Modern plant treatment compositions have been developed to such an extent that only tiny quantities of active substance are required to achieve the desired results. When plant treatment compositions are used on a small scale, only tiny volumes of the solvent concentrate are required in order to produce the small quantities of spray liquor required, such as 0.5 to 10 liters. It is very difficult to measure these quantities of concentrate, which are frequently less than 1 ml per liter of spray liquor.
Errors in measurement, leading to overdosing and underdosing, are therefore frequent. Dilution of the solvent concentrate would indeed improve accuracy of measurement, but the disadvantage is that more excipients and solvents are used than are necessary to provide the plant protection sought. Furthermore, dilute solutions are less stable than concentrated solutions.
Spray-Liquors are also frequently of the wrong strength since many users have difficulty calculating the dosage of concentrated active substance corresponding to the capacity of the pressure spray from the concentrations recommended by the manufacturer.
Ready-to-use aqueous solutions of plant protecting agent diluted to the proper concentration for use, packed in bottles with pump atomizers, are now also available. These eliminate the risk of wrong dosages, and the user does not come into contact with the concentrated active substance. However, the storage stability of such aqueous formulations is generally unsatisfactory. Moreover, the costs of storage and transport of bottles of this kind are high since the solutions as a rule contain more than 99% water.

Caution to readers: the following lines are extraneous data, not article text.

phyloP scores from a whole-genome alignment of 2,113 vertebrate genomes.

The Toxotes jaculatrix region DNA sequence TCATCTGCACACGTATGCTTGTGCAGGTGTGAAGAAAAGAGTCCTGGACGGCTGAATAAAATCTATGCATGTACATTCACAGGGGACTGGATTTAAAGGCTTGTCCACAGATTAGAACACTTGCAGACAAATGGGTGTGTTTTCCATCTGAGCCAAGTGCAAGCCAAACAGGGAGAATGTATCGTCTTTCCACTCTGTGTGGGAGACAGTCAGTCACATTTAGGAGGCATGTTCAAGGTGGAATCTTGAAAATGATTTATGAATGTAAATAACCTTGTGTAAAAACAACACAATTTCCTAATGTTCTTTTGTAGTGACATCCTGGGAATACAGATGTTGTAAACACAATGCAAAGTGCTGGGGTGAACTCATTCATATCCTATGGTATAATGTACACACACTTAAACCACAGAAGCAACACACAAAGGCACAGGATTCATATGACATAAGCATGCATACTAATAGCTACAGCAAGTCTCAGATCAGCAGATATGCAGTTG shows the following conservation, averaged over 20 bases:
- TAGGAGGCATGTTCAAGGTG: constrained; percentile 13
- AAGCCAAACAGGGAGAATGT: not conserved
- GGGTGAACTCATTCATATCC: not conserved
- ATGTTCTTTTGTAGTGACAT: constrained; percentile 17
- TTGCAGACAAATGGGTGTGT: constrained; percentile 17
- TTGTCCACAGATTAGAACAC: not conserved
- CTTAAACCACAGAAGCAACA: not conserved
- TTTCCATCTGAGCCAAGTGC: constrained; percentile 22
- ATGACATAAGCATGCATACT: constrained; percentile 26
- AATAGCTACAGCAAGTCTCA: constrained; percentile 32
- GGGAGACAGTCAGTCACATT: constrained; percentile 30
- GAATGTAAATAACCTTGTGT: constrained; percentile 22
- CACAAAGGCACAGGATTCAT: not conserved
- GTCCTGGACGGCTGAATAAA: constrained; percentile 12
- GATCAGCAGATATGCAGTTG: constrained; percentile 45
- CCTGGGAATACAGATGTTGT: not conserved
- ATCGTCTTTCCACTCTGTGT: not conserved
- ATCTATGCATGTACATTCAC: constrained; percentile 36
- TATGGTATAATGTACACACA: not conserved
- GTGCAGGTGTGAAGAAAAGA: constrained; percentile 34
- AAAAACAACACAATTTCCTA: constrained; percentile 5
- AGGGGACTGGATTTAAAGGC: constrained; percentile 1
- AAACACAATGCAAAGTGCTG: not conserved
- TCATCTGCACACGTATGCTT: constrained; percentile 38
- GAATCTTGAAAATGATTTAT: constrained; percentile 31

To solve the problem life and accuracy of dosing, German Auslegsschrift No. 1,939,086 discloses a container for storage and preparation of a spray liquor of plant protecting agent:
A plurality of cups or beakers in which the concentrate is stored separately from the diluent are inserted into a bottle containing the diluent. When a hand pump is fitted on the bottle, the feed pipe of the pump penetrates the bases of the cups from the outside inwards.
After the hand pump has been tightly sealed, the concentrate can be mixed with the diluent and then sprayed using the hand pump.